CS Lewis and the Old Testament

In The God Blog

C. S. Lewis and the Old Testament

people_cs_lewis_200.jpgIn a letter dated July 3, 1963, C.S. Lewis responded to a letter by John Beversluis who "sought to show that Lewis's answer to the problem of evil was logically unacceptable." Beversluis later wrote the book "C.S. Lewis and the Search for Rational Religion" in which he disagreed with Lewis's suggestion that we should use our own reason as we seek to understand God. He specifically took issue with these words of Lewis in Mere Christianity that, "I am not asking anyone to accept Christianity if his best reasoning tells him that the weight of the evidence is against it."

Beversluis held to the view of William of Ockham (1285-1347) that, "When we talk about God's goodness, we must be prepared to give up our ordinary moral standards. The term good when applied to God does mean something radically different from what it means when applied to human beings. To suppose God must conform to some standard other than his own sovereign will is to deny his ultimacy. God is bound by nothing and answerable to no one…He does not, for example, forbid murder because it is wrong; it is wrong because he forbids it." Beversluis then referred to his correspondence with Lewis about "…God's behavior and to actions carried out in obedience to his commands as found in the Old and New Testaments. I had mentioned, among other examples, Joshua's slaughtering of the Canaanites and Simon Peter's striking Ananias and Sapphire dead as punishment for lying. In his reply, Lewis confirmed my suspicions."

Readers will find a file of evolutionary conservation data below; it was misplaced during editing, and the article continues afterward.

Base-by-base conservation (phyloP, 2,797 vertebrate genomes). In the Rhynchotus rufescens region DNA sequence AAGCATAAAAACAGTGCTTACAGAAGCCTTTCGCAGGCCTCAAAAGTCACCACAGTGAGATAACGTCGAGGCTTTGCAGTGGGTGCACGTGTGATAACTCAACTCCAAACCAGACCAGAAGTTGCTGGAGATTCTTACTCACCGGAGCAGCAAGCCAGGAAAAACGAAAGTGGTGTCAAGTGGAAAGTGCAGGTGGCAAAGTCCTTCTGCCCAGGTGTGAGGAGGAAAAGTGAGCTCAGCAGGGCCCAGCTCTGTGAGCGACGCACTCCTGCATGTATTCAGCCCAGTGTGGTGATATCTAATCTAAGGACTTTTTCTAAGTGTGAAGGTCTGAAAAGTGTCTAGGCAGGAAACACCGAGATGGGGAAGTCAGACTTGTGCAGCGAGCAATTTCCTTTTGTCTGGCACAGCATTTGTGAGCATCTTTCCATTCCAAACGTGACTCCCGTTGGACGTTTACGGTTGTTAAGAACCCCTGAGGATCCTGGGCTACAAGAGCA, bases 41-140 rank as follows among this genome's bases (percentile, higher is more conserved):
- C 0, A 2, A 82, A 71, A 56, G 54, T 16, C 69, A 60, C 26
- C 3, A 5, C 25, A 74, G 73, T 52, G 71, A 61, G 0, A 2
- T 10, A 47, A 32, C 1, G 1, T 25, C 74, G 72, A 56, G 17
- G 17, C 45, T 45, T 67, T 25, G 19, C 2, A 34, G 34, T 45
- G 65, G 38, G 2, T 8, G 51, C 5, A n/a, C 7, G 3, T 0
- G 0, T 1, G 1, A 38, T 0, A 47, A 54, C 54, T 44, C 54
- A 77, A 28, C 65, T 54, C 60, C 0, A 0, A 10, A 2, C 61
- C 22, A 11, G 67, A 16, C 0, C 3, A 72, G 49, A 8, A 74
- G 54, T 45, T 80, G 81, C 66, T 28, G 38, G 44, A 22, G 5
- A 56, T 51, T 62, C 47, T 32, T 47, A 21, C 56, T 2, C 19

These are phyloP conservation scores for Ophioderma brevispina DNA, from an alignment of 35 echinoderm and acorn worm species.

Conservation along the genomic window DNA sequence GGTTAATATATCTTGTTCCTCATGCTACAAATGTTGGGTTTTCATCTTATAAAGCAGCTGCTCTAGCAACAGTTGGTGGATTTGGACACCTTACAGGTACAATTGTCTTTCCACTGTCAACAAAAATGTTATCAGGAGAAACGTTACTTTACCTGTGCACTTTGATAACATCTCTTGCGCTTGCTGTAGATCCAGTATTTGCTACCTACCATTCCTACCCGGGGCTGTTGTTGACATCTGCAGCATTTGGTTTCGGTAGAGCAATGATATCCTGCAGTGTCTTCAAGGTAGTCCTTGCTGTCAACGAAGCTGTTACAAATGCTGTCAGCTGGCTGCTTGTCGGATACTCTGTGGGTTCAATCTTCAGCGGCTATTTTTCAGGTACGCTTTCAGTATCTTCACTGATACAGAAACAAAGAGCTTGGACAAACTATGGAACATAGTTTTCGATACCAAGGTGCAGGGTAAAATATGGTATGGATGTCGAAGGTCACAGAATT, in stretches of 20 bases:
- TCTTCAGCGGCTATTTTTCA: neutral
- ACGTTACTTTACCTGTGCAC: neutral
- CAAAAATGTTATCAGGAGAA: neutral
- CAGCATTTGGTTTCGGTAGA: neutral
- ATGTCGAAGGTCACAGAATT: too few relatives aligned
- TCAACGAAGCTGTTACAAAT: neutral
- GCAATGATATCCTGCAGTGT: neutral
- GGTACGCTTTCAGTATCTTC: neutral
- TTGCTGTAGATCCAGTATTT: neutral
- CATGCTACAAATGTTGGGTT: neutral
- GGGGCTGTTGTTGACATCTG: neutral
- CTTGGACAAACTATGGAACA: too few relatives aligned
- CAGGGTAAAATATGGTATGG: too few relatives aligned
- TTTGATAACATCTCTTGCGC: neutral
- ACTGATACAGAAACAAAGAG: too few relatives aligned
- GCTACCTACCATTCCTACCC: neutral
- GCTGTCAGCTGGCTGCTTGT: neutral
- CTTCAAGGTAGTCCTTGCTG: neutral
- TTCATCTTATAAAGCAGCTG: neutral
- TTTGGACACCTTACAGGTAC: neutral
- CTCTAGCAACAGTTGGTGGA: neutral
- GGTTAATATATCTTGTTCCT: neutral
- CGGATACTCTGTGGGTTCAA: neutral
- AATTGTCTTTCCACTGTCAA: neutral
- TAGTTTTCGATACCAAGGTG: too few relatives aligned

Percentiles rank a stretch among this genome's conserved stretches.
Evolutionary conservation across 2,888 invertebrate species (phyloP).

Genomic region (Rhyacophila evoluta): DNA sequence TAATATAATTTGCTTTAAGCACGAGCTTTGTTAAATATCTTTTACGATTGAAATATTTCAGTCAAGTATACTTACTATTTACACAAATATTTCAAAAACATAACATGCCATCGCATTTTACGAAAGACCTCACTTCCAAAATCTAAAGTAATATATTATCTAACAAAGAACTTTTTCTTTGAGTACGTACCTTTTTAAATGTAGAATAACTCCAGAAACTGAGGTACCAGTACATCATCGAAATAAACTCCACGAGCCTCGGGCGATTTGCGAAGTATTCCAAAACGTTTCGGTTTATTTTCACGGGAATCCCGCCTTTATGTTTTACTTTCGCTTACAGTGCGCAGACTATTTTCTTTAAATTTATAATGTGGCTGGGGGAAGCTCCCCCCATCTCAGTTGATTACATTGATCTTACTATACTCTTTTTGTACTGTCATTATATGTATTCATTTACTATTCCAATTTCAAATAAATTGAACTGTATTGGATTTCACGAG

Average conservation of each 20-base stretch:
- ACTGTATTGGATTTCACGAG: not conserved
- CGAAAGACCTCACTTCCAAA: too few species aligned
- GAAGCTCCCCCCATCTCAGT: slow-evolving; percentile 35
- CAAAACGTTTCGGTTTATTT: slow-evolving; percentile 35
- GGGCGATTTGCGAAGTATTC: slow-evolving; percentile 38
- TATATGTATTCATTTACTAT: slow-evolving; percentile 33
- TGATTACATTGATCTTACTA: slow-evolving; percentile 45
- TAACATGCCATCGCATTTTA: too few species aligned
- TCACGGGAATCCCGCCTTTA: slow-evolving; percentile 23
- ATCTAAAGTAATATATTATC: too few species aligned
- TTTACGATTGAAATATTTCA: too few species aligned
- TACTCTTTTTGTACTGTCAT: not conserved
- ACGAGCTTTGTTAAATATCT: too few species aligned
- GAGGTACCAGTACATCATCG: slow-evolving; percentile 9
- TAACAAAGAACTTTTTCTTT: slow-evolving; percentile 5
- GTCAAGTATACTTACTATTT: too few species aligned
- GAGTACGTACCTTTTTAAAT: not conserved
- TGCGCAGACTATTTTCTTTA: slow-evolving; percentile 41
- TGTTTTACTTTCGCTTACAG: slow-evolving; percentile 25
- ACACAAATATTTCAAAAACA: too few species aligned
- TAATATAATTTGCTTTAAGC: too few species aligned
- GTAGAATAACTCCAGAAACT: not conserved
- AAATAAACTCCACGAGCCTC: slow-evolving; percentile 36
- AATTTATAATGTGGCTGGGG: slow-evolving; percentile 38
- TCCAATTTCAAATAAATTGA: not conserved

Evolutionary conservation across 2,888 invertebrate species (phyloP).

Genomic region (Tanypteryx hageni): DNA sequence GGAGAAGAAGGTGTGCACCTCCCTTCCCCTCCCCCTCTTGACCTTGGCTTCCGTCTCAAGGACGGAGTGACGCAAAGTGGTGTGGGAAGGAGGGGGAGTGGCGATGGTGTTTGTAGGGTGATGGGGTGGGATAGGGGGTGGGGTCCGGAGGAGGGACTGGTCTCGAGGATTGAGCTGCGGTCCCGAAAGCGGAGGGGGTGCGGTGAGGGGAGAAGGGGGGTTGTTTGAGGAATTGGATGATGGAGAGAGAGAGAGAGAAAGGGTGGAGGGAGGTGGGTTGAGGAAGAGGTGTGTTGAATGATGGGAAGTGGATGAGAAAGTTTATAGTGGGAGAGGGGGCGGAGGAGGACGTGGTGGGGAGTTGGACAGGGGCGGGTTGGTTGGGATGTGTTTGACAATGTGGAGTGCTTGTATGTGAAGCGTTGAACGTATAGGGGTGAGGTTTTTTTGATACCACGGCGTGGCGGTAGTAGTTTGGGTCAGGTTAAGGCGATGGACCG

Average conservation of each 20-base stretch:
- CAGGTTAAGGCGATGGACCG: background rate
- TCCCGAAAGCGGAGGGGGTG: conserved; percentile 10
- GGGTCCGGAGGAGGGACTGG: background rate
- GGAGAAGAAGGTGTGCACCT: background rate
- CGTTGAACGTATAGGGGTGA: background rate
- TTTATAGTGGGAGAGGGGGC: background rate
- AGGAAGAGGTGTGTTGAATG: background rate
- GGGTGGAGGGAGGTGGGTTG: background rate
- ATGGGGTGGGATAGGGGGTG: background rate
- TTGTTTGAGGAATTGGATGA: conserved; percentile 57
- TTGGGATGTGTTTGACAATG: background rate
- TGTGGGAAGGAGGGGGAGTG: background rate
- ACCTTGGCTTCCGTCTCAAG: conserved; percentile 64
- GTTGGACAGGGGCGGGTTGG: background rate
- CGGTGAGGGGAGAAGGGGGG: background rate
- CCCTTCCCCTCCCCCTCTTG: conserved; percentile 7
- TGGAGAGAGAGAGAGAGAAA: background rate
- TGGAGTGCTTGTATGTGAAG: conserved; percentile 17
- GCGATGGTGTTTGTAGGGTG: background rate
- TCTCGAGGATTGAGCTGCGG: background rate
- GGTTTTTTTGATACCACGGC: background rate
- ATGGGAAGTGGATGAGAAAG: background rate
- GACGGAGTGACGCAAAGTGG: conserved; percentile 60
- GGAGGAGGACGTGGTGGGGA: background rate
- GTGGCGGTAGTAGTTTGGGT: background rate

Here is the fascinating letter from Lewis that upset Beversluis:

"Dear Mr. Beversluis,

Yes. On my view one must apply something of the same sort of explanation to, say, the atrocities (and treacheries) of Joshua. I see the grave danger we run by doing so; but the dangers of believing in a God whom we cannot but regard as evil, and then, in mere terrified flattery calling Him ‘good’ and worshiping Him, is still greater danger. The ultimate question is whether the doctrine of the goodness of God or that of the inerrancy of Scriptures is to prevail when they conflict. I think the doctrine of the goodness of God is the more certain of the two. Indeed, only that doctrine renders this worship of Him obligatory or even permissible.

To this some will reply ‘ah, but we are fallen and don’t recognize good when we see it.’ But God Himself does not say that we are as fallen as all that. He constantly, in Scripture, appeals to our conscience: ‘Why do ye not of yourselves judge what is right?’ — ‘What fault hath my people found in me?’ And so on…Things are not good because God commands them; God commands certain things because he sees them to be good. (In other words, the Divine Will is the obedient servant to the Divine Reason.) The opposite view (Ockham’s…) leads to an absurdity. If ‘good’ means ‘what God wills’ then to say ‘God is good’ can mean only ‘God wills what he wills.’ Which is equally true of you or me or Judas or Satan.